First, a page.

I’d like to think I’m an intelligent person, who can learn from mistakes, so why is it I can’t seem to start a run at a sensible pace? I mean, I was planning for 11:30 minutes per mile, so what on earth made me set off at 10:45 for the first mile? I tried to slow, but the next mile wasn’t much better, at 11 minutes. And that’s about the pace I stayed at for the first half. It was feeling OK, and there comes a point where trying to run slower just starts feeling unnatural; so I went with it, knowing the wheels were going to fall off sometime, it was just a matter of when. Went through 6 miles (just under 10k) in under 65 minutes. That’s barely outside my 10k PB pace! That is seriously insane!!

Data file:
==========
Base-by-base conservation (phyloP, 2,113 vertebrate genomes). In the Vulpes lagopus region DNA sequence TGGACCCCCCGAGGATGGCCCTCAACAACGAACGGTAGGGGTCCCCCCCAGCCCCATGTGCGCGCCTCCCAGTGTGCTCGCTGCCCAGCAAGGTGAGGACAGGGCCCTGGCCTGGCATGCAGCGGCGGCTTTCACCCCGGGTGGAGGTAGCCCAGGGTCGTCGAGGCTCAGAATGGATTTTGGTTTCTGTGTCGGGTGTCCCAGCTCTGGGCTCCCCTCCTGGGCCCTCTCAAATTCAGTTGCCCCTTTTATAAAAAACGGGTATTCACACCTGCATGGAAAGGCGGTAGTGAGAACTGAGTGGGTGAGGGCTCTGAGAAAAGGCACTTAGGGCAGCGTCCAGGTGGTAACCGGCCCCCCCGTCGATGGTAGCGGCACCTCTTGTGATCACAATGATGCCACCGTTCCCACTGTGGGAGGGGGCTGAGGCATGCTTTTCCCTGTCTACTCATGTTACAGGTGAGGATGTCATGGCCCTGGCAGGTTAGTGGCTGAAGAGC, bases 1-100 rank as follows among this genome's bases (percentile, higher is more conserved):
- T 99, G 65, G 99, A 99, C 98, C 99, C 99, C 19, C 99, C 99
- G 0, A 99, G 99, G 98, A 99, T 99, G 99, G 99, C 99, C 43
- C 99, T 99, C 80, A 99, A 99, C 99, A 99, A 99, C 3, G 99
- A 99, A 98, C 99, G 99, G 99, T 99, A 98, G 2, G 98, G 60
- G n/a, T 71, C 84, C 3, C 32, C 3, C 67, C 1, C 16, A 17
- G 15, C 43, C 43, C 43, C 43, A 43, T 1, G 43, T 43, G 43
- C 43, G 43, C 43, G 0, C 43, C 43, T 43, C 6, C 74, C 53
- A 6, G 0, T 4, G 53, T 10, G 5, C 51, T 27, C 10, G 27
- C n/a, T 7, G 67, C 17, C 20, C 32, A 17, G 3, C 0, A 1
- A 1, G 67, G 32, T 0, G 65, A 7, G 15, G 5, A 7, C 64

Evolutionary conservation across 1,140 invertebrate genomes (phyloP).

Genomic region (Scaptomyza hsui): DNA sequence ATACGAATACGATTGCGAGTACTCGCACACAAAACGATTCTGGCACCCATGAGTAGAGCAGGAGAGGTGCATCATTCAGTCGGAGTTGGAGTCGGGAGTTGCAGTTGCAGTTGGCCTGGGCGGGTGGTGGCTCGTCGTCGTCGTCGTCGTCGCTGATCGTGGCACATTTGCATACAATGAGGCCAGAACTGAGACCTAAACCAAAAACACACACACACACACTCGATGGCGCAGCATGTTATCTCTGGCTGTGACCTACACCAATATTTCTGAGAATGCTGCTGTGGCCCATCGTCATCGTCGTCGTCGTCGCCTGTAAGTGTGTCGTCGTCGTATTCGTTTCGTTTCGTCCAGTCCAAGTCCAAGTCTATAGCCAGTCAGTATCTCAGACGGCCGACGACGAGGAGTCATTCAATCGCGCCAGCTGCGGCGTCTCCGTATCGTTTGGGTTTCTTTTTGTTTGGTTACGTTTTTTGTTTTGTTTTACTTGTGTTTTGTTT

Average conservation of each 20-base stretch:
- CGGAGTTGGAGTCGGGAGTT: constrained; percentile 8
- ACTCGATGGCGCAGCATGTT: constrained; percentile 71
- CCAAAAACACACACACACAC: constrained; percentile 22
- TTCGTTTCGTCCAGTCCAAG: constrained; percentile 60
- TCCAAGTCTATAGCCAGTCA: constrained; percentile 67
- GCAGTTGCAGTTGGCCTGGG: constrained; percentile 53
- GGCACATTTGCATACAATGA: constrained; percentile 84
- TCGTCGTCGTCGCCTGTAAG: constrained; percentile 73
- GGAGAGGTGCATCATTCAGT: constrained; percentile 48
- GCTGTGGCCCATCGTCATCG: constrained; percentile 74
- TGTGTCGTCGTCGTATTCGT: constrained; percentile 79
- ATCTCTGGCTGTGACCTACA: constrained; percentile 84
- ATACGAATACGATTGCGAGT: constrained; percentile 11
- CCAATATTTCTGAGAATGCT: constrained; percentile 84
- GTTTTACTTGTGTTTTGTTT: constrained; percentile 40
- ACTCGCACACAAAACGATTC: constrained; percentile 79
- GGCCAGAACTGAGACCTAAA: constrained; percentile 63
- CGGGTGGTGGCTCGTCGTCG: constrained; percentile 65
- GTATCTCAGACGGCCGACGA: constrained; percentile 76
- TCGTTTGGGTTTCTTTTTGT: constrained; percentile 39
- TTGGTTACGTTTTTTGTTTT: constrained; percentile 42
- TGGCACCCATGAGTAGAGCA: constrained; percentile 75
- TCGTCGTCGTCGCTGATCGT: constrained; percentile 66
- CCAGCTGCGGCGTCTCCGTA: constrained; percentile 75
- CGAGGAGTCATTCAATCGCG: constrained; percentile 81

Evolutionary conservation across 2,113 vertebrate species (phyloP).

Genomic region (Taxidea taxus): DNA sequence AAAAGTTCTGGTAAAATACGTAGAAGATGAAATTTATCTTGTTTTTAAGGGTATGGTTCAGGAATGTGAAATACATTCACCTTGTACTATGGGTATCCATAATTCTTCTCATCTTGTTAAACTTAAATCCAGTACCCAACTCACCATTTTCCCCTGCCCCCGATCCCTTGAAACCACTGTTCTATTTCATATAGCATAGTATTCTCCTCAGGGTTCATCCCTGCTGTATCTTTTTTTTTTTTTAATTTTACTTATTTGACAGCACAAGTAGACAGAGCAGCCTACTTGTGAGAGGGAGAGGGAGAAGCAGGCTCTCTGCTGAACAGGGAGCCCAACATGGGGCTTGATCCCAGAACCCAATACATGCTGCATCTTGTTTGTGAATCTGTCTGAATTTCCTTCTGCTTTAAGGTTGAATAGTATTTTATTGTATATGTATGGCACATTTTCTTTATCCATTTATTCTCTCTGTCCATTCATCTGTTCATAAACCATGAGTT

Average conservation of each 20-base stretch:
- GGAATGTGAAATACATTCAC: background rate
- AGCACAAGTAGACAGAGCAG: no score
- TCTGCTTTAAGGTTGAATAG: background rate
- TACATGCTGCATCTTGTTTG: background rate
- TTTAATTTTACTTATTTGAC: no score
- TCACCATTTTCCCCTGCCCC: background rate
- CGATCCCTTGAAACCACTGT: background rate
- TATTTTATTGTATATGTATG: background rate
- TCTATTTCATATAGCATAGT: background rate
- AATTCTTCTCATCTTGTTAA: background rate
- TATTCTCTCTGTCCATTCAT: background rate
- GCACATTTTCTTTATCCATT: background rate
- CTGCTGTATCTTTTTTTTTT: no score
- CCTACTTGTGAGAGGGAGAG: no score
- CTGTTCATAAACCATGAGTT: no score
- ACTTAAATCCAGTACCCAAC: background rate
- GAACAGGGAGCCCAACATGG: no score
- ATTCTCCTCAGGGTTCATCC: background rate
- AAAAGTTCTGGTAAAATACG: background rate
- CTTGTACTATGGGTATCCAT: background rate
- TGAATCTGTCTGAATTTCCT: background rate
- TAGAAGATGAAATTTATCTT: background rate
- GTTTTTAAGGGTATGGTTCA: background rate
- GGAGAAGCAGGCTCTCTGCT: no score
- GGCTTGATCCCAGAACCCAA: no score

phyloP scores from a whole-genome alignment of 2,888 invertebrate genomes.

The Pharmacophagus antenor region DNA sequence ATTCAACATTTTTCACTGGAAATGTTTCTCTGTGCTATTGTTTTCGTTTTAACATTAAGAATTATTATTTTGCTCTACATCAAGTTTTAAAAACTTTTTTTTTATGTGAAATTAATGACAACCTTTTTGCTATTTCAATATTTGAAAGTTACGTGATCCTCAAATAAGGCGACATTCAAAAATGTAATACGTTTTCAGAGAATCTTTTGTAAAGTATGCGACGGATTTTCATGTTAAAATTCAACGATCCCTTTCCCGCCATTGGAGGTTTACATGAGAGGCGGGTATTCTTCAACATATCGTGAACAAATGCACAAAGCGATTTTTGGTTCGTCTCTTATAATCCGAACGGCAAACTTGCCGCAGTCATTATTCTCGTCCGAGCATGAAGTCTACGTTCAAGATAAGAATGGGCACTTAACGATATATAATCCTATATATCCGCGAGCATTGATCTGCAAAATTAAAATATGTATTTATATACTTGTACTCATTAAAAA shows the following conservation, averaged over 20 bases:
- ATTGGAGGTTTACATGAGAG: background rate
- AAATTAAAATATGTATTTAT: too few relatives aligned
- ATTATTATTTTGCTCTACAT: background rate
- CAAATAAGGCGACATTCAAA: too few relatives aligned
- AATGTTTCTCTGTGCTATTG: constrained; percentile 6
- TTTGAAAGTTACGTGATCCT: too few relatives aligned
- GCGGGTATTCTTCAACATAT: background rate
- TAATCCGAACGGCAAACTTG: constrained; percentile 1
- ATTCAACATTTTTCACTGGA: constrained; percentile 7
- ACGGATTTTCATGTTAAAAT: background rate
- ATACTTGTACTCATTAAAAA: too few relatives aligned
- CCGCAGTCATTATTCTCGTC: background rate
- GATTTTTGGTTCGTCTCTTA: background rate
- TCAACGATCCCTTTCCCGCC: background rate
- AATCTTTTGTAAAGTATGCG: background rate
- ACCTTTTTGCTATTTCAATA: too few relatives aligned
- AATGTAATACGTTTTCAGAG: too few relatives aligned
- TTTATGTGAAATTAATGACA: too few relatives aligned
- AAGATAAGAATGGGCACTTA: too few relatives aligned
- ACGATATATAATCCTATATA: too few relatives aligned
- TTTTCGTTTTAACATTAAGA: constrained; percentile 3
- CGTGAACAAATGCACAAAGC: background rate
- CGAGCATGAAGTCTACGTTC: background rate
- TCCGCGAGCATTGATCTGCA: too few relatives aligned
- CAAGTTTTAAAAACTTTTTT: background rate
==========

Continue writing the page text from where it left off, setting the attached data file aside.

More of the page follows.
From somewhere in the first mile, I’d been running near another lady running on her own, wearing a Run London (North) shirt. Not necessarily with each other, just alongside. It was quite companionable, exchanging the odd word – most noticeably when one of the Macmillan fundraisers in green net tutu and bright green thong ran past – hairy male bum isn’t what you expect to see in a race! I made half way in 1:11, a good 4 minutes ahead of target schedule. At this point I saw Karen. She runs at the club in a much faster group, but I’ve met her at the ladies’ runs & know her by name and hobby – baking cakes. She said she’d recently had a cold, and was feeling ropey, so rather than plough round for a poor (by her standards) time, she waited for me, to run me in. Awww, how completely sweet was that!